On Sunday, North Korea launched eight short-range ballistic missiles toward the sea from several locations in just over 35 minutes.
The launches, verified by South Korean military authorities, come only one day after the US and South Korea concluded naval maneuvers in the Philippine Sea aimed at bolstering both nations’ regional defenses.
The launches are the latest in a string of military tests by North Korea, which American and South Korean officials believe might culminate in Pyongyang’s first nuclear test explosion since 2017.
The eight launches might have set a single-day North Korean ballistic launch record. According to South Korea’s Joint Chiefs of Staff, the missiles were fired in succession from several locations, including the Sunan region near Pyongyang.
The South Korean military did not indicate how far the rockets traveled, but it did say it has increased its surveillance in case the North fired more missiles.
Nobuo Kishi, Japan’s Defense Minister, claimed his country’s military has detected at least six launches between 180 and 240 kilometers from North Korea’s heartland and western and eastern coasts.
He said that the North was likely testing its capacity to launch numerous missiles in rapid succession from various places, and that none of the missiles fell into Japan’s exclusive economic zone.
The launches came a day after the US aircraft carrier Ronald Reagan completed a three-day naval drill with South Korea in the Philippine Sea, the countries’ first joint drill involving a carrier since November 2017, as they work to improve their defense exercises in the face of rising North Korean threats.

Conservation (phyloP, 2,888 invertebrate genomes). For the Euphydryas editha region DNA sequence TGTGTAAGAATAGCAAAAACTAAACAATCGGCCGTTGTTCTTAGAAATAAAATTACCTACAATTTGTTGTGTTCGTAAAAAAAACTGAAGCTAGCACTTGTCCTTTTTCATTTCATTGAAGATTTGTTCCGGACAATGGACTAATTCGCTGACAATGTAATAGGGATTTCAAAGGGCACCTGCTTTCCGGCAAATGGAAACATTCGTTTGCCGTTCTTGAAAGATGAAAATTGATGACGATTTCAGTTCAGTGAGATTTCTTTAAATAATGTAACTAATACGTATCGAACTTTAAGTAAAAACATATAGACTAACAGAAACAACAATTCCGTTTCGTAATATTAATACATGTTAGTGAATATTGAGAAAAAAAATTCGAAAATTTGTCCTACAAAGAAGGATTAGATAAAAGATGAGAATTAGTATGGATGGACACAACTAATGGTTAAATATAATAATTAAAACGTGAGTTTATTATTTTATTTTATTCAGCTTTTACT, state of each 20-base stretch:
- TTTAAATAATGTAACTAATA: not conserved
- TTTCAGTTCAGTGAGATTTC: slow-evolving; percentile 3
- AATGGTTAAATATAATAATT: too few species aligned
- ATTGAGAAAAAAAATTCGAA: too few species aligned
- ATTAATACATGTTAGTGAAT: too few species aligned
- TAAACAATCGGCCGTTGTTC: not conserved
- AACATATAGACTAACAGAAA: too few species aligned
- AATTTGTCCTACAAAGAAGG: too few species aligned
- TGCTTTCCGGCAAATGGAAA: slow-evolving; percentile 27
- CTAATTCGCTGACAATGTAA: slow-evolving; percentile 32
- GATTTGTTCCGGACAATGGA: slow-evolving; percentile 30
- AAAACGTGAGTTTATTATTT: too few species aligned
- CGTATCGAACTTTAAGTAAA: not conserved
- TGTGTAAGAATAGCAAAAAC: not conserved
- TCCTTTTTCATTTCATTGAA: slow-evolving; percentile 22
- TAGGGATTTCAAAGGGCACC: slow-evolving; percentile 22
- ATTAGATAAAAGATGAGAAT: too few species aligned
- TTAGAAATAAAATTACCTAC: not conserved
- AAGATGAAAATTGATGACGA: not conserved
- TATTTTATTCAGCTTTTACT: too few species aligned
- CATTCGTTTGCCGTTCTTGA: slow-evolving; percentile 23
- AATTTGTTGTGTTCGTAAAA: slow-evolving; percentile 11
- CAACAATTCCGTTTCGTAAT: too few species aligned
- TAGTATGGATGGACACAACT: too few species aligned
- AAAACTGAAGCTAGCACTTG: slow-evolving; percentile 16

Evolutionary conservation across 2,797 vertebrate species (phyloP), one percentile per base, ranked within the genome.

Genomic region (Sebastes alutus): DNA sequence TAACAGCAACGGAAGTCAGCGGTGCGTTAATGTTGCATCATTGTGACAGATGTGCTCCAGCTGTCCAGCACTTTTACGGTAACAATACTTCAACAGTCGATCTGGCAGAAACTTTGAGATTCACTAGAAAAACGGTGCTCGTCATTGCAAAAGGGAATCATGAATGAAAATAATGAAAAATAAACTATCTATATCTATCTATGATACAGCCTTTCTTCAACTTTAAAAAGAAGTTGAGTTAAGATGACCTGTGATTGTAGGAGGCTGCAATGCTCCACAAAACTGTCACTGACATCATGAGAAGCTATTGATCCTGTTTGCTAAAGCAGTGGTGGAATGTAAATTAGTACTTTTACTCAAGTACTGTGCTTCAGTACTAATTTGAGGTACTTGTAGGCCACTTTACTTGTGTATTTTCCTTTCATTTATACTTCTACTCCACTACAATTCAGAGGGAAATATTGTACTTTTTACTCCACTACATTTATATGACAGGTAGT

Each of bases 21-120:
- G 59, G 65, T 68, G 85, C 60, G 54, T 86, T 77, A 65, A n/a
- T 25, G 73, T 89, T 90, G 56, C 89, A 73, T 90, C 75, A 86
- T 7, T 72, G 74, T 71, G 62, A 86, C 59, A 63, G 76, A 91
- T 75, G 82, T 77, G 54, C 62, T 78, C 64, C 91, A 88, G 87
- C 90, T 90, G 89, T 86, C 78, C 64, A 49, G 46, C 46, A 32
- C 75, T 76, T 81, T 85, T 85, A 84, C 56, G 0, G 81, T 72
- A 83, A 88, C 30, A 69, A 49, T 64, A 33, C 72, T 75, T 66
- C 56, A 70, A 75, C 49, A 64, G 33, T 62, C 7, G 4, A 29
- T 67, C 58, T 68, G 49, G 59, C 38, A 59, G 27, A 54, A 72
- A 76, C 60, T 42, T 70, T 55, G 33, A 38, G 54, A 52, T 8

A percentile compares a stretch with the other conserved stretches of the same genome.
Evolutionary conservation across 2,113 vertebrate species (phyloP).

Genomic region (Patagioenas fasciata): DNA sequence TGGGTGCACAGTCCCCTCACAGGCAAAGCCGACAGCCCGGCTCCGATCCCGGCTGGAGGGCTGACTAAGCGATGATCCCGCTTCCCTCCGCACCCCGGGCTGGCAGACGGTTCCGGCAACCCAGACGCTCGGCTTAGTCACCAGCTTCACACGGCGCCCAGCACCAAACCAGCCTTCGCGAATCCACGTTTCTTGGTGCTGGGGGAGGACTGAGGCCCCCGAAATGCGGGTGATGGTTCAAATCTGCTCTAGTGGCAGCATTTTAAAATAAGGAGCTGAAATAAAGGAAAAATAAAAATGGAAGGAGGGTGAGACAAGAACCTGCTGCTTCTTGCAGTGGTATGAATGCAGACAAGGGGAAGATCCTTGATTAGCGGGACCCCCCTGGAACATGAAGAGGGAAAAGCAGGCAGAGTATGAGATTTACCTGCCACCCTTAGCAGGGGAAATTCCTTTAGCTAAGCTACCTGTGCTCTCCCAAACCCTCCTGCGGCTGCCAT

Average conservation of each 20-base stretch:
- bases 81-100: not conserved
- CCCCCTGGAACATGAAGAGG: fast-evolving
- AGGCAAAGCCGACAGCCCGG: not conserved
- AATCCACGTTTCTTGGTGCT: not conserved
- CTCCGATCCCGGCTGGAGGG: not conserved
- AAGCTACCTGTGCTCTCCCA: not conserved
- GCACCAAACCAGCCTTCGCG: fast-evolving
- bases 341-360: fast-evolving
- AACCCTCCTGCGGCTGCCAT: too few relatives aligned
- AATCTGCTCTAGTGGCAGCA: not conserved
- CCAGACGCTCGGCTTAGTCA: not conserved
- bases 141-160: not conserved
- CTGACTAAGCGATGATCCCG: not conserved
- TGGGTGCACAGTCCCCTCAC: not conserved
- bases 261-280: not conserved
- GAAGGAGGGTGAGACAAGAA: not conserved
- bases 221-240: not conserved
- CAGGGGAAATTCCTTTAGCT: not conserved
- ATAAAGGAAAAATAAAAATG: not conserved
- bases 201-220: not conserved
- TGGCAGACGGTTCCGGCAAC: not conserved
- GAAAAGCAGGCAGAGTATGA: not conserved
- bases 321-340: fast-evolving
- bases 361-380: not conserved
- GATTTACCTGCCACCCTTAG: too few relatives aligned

President Yoon Suk Yeol’s office stated his national security advisor, Kim Sung-han, will call a meeting of the National Security Council to review the launches.
Sung Kim, the special envoy for North Korea for US President Joe Biden, said Friday that Washington is ‘preparing for all contingencies’ in close coordination with its Asian allies, as he attended a trilateral meeting in Seoul with his South Korean and Japanese counterparts over the nuclear standoff with North Korea.
Regarding his mounting economic problems, Kim has shown little readiness to totally abandon an arsenal that he views as his best chance of survival, analysts say, and is plainly attempting to turn the stalled disarmament discussions into a reciprocal armaments reduction agreement with the US.